Monday, October 7, 2013

A Second Lesson in Econometrics

In an earlier post (here) I discussed John Siegfried's short piece titled "A First Lesson in Econometrics".

A reader of this blog "veli y" has drawn my attention to a very important follow-up piece by Damien Eldridge, of La Trobe University in Australia. His paper, "A Comment on Siegfried's First L"esson in Econometrics can be seen here

Thanks for the tip!

© 2013, David E. Giles

Society for Economic Measurement

Hat-Tip to Michael Belongia for drawing my attention to the Society for Economic Measurement.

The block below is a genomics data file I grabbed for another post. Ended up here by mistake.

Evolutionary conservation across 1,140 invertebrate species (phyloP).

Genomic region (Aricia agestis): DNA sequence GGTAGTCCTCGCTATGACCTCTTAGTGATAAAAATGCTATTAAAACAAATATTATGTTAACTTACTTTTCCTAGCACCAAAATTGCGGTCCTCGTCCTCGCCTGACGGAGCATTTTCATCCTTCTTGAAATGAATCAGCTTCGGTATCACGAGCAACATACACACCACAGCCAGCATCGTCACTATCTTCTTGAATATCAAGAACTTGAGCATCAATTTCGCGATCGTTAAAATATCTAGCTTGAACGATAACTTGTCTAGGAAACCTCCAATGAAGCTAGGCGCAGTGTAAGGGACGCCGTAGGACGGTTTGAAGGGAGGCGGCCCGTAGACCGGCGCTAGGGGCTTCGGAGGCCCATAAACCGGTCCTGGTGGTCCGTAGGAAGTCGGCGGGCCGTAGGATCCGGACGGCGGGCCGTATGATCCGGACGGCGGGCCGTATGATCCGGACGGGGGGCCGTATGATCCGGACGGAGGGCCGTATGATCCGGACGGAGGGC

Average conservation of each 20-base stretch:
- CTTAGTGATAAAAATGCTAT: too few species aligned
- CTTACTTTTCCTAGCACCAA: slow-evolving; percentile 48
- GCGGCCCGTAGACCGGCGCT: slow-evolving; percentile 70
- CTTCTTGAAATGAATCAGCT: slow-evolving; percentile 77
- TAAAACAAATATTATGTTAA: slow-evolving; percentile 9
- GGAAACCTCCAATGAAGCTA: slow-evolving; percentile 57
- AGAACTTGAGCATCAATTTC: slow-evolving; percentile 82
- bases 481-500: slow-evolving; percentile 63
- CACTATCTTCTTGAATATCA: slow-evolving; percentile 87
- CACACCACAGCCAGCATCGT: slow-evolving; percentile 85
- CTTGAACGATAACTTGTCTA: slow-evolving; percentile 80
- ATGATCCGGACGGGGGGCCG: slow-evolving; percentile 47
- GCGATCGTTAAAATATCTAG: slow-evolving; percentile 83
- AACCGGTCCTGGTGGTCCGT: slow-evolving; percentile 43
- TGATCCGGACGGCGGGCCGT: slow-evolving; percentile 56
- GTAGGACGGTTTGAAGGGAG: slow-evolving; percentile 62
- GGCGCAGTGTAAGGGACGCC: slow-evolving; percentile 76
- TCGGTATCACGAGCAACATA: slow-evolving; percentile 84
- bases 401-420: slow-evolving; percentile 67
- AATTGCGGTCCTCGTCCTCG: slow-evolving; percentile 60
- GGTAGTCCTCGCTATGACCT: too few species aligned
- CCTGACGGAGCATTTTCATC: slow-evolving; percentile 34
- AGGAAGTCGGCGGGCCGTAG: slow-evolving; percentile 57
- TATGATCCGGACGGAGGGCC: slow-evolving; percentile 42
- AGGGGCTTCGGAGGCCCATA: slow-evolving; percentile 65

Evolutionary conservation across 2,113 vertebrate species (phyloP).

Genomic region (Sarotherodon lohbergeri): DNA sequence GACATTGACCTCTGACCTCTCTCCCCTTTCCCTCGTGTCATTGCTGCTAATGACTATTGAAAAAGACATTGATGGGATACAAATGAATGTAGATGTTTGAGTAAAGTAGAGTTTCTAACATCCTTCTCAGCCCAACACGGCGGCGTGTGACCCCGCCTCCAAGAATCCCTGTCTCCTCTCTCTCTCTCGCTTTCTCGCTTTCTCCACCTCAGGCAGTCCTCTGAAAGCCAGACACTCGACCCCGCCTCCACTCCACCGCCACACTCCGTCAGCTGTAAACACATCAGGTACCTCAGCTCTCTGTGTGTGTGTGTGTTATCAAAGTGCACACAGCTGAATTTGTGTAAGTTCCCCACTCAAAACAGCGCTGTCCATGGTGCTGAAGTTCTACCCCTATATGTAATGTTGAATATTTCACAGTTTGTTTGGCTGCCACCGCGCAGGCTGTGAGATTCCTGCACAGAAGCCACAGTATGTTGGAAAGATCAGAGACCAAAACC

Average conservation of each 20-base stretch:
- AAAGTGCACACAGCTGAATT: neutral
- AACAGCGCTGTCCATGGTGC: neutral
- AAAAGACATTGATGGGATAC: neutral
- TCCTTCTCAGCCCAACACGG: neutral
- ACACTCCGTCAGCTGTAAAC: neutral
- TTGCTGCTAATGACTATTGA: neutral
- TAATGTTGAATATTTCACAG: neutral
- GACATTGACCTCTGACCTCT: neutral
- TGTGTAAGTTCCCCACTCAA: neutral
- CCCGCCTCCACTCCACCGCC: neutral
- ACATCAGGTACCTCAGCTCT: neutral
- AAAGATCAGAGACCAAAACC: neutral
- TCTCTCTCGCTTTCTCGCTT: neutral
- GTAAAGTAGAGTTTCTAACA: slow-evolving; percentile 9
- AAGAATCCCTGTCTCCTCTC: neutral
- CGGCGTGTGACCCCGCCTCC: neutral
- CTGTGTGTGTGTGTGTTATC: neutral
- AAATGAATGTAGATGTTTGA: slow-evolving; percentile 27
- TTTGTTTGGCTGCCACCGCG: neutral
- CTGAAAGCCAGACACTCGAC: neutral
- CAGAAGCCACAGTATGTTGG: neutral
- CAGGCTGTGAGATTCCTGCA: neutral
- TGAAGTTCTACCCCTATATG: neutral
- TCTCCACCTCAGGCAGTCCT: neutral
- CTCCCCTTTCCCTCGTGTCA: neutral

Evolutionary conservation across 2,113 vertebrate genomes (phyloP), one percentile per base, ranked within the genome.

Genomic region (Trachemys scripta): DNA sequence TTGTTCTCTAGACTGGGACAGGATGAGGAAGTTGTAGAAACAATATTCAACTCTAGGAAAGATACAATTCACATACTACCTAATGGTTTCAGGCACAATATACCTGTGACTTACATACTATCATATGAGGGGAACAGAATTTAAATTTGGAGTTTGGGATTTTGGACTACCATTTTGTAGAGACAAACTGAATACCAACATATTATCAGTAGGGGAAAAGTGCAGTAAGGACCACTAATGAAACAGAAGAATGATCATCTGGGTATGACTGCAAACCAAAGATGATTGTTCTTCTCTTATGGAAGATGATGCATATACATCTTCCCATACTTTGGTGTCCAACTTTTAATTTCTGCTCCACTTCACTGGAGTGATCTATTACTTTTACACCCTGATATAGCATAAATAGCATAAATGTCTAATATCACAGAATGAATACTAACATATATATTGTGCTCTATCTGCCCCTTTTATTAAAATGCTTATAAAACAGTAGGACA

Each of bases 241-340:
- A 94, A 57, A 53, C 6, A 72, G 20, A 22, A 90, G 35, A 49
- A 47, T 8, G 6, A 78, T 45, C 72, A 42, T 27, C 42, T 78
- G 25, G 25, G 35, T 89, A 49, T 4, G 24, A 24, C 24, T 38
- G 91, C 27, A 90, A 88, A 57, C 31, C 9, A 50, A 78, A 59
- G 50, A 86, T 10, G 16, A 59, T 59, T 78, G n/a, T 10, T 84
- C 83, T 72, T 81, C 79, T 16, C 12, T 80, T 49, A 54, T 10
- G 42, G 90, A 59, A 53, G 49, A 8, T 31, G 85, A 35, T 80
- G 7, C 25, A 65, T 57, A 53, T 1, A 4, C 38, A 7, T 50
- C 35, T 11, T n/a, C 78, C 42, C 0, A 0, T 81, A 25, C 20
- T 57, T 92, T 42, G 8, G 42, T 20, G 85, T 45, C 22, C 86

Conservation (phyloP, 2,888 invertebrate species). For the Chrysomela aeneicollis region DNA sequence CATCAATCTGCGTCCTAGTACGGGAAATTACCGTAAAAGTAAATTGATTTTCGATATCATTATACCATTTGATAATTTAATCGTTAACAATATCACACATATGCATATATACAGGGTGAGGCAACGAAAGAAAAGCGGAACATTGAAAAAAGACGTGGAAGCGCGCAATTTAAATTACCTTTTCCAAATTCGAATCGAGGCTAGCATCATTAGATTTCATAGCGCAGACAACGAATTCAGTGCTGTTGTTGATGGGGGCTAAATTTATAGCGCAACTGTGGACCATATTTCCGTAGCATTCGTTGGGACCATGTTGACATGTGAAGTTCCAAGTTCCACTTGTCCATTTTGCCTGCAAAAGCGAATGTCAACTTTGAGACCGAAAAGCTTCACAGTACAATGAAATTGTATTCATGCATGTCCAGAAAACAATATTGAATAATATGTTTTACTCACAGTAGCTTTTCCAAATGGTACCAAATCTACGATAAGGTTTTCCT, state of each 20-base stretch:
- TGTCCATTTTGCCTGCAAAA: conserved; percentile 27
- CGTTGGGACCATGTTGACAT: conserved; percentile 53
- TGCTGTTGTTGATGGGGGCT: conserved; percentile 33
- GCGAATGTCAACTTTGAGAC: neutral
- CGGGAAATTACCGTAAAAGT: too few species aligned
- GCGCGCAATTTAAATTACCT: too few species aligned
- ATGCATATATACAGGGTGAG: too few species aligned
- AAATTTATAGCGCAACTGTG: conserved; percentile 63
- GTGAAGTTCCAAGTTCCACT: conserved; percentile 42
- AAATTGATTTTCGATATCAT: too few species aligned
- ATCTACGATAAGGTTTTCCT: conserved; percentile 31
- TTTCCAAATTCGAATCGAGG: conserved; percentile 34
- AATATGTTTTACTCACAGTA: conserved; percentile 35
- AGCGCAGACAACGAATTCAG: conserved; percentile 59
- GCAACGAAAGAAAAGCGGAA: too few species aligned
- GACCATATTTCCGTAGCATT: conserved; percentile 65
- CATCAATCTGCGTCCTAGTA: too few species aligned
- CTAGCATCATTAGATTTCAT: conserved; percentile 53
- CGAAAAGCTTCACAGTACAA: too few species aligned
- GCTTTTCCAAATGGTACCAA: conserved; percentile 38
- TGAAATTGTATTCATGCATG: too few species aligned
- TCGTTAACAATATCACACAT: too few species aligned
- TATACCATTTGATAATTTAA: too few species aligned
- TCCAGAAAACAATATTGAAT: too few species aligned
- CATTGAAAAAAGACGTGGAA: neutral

Initiated by William Barnett, the Society will be holding its first conference next (Northern) summer.

Definitely worth checking out!

© 2013, David E. Giles

A Regression "Estimator" that Minimizes MSE

Let's talk about estimating the coefficients in a linear multiple regression model. We know from the Gauss-Markhov Theorem that, within the class of linear and unbiased estimators, the OLS estimator is most efficient. Because it is unbiased, it therefore has the smallest possible Mean Squared Error (MSE), within the linear and unbiased class of estimators.

However, there are many linear estimators which, although biased, have a smaller MSE than the OLS estimator. You might then think of asking: “Why don’t I try and find the linear estimator that has the smallest possible MSE?”